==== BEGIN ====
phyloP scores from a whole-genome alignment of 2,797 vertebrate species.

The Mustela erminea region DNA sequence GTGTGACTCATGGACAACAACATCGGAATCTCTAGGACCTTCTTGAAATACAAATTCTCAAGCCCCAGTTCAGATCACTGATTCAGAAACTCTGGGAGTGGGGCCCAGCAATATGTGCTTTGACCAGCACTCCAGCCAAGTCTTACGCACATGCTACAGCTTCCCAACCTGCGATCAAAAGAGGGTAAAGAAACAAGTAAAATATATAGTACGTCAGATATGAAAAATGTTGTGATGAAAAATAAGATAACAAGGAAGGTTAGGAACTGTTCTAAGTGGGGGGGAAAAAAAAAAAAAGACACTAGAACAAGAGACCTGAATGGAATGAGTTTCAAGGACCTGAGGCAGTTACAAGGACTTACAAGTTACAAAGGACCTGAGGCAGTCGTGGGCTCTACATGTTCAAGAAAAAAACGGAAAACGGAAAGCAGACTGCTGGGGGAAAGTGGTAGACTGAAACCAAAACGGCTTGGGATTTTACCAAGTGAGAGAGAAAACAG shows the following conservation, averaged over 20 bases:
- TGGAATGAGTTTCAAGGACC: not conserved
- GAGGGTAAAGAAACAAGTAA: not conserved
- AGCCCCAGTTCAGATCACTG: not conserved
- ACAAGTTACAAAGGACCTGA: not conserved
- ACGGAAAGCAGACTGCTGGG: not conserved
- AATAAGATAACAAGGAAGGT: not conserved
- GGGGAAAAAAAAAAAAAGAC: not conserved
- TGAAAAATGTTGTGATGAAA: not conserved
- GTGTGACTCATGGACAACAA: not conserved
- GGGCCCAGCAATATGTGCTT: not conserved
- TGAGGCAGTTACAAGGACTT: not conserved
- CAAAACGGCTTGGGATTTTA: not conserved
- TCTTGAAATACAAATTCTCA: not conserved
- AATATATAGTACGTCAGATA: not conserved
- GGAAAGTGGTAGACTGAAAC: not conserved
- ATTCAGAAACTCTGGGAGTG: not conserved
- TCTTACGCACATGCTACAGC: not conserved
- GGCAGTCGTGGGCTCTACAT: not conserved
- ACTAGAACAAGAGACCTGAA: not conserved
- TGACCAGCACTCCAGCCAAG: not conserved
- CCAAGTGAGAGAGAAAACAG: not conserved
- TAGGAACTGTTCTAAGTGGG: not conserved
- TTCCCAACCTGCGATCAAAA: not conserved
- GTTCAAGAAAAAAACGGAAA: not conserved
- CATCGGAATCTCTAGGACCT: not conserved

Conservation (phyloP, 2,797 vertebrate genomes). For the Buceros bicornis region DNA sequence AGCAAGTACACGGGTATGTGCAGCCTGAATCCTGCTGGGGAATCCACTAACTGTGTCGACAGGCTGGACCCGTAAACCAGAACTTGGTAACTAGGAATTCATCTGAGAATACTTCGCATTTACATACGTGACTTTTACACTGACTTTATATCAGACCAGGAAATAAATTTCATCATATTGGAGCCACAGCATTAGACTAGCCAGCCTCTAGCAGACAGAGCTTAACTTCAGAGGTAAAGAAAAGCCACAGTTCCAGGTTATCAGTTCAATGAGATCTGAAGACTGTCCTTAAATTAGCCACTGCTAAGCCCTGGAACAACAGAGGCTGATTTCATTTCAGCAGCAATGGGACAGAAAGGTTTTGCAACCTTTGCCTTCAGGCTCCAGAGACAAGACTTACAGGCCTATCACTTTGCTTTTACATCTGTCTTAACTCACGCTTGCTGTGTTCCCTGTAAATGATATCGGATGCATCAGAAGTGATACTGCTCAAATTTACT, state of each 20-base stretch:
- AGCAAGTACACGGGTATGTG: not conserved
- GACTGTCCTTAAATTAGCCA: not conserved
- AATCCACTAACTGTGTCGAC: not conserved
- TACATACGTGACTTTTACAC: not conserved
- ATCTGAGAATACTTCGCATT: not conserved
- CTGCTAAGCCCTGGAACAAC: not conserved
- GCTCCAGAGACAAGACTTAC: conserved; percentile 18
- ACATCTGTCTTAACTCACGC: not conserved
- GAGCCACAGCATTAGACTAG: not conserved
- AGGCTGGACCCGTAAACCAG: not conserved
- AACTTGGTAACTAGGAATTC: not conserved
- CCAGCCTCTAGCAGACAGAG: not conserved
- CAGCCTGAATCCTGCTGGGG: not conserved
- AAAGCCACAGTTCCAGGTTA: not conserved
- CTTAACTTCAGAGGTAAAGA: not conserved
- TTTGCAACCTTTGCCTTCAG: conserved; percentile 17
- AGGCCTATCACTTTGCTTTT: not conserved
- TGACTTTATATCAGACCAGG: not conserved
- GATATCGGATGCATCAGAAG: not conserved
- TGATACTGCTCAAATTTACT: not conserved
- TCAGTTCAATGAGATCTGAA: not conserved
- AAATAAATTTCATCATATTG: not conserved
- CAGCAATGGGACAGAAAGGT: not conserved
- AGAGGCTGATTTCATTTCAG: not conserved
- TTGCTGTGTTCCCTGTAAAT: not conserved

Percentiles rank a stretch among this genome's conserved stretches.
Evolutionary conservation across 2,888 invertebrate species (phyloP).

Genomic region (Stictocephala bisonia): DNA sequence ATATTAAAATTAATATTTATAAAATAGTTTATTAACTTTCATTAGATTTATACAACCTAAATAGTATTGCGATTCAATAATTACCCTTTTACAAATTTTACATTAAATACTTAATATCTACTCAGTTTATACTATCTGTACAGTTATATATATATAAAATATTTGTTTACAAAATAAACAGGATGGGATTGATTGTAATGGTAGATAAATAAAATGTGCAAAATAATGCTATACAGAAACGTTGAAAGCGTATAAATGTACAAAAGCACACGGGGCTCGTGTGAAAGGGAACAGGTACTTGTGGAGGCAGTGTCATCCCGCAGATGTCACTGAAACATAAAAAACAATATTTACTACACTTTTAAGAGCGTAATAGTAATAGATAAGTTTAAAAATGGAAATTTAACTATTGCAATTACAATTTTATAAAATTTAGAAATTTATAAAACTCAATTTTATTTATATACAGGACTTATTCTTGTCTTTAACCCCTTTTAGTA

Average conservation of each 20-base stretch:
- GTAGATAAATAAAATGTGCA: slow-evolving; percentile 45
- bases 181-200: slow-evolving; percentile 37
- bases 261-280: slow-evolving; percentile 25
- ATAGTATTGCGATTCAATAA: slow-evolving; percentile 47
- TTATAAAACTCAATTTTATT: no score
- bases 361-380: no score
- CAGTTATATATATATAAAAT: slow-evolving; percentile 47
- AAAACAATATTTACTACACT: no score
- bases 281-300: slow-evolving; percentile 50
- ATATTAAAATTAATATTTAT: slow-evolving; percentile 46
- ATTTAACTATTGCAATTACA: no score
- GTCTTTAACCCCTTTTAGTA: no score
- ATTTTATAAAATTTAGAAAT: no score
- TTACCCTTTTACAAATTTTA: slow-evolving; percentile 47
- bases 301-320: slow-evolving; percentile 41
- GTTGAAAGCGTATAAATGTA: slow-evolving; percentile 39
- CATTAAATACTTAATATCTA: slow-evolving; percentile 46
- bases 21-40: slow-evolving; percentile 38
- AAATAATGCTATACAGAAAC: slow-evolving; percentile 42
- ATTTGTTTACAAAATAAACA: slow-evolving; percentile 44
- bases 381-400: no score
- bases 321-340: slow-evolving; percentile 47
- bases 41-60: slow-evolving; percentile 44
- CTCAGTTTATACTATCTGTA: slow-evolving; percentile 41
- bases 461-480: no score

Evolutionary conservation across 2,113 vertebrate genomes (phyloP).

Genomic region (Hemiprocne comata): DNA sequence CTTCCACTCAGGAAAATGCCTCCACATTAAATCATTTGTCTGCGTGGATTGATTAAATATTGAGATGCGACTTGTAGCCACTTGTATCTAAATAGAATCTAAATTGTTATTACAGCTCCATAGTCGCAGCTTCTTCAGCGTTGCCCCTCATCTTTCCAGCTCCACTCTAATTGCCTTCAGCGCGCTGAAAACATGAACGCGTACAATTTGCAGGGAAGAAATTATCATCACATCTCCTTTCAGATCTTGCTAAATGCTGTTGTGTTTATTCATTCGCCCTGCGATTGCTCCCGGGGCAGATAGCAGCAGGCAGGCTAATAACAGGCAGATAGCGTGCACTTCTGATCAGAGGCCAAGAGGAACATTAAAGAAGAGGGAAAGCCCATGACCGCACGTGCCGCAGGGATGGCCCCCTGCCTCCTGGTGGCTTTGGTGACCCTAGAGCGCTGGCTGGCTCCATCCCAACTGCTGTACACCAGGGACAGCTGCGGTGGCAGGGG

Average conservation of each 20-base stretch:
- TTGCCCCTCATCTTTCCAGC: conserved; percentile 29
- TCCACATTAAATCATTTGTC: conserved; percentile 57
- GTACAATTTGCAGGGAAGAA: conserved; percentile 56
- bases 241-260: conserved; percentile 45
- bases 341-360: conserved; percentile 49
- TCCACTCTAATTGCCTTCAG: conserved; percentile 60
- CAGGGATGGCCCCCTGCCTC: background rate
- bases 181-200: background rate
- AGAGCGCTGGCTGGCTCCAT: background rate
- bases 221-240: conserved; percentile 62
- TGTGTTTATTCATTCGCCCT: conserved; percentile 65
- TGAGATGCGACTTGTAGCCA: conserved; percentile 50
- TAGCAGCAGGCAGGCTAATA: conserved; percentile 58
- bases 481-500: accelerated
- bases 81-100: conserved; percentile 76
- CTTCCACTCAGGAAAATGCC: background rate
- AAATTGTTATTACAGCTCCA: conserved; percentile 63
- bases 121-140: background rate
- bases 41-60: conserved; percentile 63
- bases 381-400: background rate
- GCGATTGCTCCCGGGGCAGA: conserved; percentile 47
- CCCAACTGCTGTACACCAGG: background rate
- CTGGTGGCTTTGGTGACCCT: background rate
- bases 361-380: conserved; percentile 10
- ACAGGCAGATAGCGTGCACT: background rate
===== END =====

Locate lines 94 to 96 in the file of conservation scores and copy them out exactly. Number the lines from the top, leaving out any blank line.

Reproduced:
- AGAGCGCTGGCTGGCTCCAT: background rate
- bases 221-240: conserved; percentile 62
- TGTGTTTATTCATTCGCCCT: conserved; percentile 65